I am Dr. Hassan, a Board-Certified Physiatrist and Independent Practice Owner. I help physiatrists start and grow their own profitable practices so they can achieve financial independence and live without limits.

Impostor syndrome is insidious. It has you questioning your abilities, even in the face of proof that the opposite is true. You might succeed at a very high level in relationships, on the job, or in some other area of your life. When you let impostor syndrome creep into your mind, it says you are undeserving of those achievements.

You just got lucky. Very soon, people will discover that you are a fake and an impostor. Then, your wonderful world will come crashing down around you. It’s bound to happen because you certainly aren’t worthy of your achievements and the accolades you are receiving.

These feelings are usually found in people who have better-than-average skills and abilities.

Introducing the Dunning-Kruger Effect

Sometimes, we develop cognitive biases that are untrue. We convince ourselves of a false reality. There is no evidence that our belief is correct, but we continually justify it.

People capable of the most outstanding achievements often undervalue their abilities. Even if they succeed at a higher level than others, they will downplay their achievements. They believe they should work harder, and they consistently underestimate their skills and potential.

In 1999, researchers David Dunning and Justin Kruger conducted a self-assessment experiment. How did people view themselves versus how their performance was objectively scored? The results revealed what we now call the Dunning-Kruger Effect.

People with limited competence overestimate their abilities, often dramatically so. Then there’s the opposite situation. The people who achieve the most make excuses for the outcomes they create and believe they need to become so much better.

How This Affects the Highest Achievers in Any Field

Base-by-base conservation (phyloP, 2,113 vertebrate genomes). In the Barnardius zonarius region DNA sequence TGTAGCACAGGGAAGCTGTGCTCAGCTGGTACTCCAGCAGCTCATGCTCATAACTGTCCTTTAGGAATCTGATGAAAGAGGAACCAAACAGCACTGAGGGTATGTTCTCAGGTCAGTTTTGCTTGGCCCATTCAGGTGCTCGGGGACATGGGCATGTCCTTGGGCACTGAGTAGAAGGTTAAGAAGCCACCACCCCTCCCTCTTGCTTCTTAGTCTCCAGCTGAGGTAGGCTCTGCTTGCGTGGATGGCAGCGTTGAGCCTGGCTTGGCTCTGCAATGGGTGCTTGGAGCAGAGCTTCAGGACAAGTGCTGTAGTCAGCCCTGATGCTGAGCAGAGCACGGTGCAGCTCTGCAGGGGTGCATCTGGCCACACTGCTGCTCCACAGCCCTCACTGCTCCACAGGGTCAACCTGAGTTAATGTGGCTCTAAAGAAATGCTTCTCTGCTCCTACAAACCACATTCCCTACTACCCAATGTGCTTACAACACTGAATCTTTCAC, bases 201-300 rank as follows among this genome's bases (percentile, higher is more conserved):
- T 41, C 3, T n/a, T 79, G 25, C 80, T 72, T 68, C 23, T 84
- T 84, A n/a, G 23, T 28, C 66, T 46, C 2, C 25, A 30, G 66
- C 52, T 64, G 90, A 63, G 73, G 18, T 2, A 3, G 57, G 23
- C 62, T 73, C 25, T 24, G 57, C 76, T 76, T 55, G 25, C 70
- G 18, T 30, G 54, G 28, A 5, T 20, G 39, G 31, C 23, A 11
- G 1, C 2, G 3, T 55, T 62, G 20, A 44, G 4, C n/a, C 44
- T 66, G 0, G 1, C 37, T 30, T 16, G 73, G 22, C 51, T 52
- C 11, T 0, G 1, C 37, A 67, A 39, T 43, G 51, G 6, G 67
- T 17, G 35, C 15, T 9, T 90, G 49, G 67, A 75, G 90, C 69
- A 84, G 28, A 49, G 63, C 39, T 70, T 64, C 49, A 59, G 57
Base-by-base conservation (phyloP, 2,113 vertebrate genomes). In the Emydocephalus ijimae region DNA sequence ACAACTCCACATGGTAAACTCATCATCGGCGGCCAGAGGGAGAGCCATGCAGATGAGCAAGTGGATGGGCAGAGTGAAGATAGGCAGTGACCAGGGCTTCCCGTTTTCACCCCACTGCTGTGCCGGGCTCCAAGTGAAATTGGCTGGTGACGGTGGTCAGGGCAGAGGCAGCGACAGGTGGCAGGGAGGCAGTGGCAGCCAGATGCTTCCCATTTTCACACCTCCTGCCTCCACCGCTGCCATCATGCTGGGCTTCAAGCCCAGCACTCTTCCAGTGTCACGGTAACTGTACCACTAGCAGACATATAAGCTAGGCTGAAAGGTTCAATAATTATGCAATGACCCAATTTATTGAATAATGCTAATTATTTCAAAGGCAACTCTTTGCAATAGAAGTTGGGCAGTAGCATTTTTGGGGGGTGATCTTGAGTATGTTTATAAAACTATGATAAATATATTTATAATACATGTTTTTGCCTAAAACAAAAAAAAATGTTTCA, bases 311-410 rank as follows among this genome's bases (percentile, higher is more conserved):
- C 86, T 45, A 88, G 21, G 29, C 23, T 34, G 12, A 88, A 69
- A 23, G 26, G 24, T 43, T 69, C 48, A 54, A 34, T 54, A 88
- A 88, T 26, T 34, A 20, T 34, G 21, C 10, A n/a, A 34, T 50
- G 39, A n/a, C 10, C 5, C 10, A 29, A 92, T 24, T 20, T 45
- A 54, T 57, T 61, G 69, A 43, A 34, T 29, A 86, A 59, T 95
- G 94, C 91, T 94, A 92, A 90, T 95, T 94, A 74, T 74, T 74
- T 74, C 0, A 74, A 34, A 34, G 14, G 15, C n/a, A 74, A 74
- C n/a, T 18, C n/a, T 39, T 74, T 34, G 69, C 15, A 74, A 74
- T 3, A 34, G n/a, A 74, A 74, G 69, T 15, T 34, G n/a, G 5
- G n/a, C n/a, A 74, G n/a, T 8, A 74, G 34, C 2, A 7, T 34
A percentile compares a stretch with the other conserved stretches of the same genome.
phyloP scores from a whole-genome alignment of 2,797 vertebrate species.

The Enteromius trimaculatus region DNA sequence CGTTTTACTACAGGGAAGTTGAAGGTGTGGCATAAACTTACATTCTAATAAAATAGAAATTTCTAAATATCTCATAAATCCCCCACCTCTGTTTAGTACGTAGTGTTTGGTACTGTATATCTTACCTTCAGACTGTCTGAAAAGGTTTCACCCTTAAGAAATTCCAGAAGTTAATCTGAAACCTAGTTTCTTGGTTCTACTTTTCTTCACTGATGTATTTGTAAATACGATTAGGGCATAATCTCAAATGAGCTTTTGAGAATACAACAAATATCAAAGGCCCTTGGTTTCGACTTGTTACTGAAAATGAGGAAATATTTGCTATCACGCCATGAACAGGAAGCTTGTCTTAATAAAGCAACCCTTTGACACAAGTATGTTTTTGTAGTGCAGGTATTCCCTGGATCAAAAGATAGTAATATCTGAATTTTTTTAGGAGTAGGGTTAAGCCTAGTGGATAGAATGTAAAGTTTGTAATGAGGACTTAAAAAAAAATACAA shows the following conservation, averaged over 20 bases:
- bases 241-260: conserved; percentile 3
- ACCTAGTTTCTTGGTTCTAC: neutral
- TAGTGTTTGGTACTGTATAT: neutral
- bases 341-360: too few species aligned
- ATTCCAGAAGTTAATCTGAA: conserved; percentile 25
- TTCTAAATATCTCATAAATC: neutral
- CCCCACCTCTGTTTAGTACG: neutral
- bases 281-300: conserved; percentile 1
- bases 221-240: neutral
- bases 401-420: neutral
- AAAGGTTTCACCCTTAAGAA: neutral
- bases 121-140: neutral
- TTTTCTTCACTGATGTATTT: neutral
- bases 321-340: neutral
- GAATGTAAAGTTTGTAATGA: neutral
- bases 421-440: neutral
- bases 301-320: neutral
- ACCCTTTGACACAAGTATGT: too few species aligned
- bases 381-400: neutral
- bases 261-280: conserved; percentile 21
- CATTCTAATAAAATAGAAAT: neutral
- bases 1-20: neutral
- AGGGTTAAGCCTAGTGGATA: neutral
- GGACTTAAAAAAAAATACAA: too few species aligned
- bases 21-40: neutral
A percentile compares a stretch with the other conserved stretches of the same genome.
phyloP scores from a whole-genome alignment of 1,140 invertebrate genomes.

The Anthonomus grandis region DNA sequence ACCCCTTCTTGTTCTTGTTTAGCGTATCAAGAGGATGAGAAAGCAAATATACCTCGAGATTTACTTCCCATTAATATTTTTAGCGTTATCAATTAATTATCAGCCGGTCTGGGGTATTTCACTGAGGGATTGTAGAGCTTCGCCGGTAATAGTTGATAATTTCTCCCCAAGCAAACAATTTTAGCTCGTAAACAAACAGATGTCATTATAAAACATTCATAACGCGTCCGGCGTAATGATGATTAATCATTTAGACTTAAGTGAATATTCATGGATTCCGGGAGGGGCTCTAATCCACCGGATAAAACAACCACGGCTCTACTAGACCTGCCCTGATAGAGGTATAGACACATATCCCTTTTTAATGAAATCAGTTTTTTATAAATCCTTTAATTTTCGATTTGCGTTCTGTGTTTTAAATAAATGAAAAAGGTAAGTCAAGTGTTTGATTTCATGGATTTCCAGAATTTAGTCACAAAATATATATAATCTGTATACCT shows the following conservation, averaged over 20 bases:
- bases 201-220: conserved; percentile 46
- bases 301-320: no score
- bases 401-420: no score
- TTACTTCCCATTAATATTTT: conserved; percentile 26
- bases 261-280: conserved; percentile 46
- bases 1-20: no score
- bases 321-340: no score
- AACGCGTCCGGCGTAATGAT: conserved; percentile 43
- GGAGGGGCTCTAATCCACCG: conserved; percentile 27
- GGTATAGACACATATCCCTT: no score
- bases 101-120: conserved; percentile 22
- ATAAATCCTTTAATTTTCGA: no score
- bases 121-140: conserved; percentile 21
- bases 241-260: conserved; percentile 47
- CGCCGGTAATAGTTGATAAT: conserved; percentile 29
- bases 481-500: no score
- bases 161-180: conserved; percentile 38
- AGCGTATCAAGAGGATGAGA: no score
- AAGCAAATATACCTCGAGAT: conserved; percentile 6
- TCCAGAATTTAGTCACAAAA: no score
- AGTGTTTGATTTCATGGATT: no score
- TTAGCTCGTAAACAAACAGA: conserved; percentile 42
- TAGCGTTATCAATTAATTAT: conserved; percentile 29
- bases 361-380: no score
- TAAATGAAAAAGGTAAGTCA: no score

This feeling of being an impostor or fraud is especially tough to deal with when you perform at an extremely high level. That’s because incredible achievements are applauded. They are publicly recognized. You might be given awards and find yourself the subject of interviews.

For the person who genuinely believes he doesn’t deserve any credit for what he’s done, the greater the recognition, the greater those false feelings of inadequacy. So, this person works even harder and as a result, higher achievements are realized. Recognition, attention, and accolades continue to pour in at an even greater rate. The cycle repeats, and the symptoms of impostor syndrome increase.

Give yourself credit for what you create at any level of achievement. You might get lucky now and then and enjoy some notable success. However, it will only happen consistently if you make it happen. That means you must stop feeling like you got lucky and start accepting your worth.

You may have skills and abilities that are greater than others. You could have dedicated more time and effort to create a positive outcome. If that’s the case, you deserve any recognition you get from yourself and others. Don’t let impostor syndrome keep you from enjoying the credit you receive for doing great things.

Once you’ve decided that you want to leave your current job to start your practice, you need an exit plan. Check out our blog post here for tips on developing an exit plan and starting your new independent practice.

I’m Dr. Hassan, a Board-Certified Physiatrist and Independent Practice Owner. I help physiatrists start and grow their own profitable practices so they can achieve financial independence and live without limits. Please go to businessofrehab.com/contractnegotiations to pick up the free guide to help you negotiate the contract of your dreams.

Attention, Physiatrists! Stop leaving money on the table. Sign up for the free video series: How To Build A Profitable Practice in 90 Days or Less: http://www.sixtytosuccess.com

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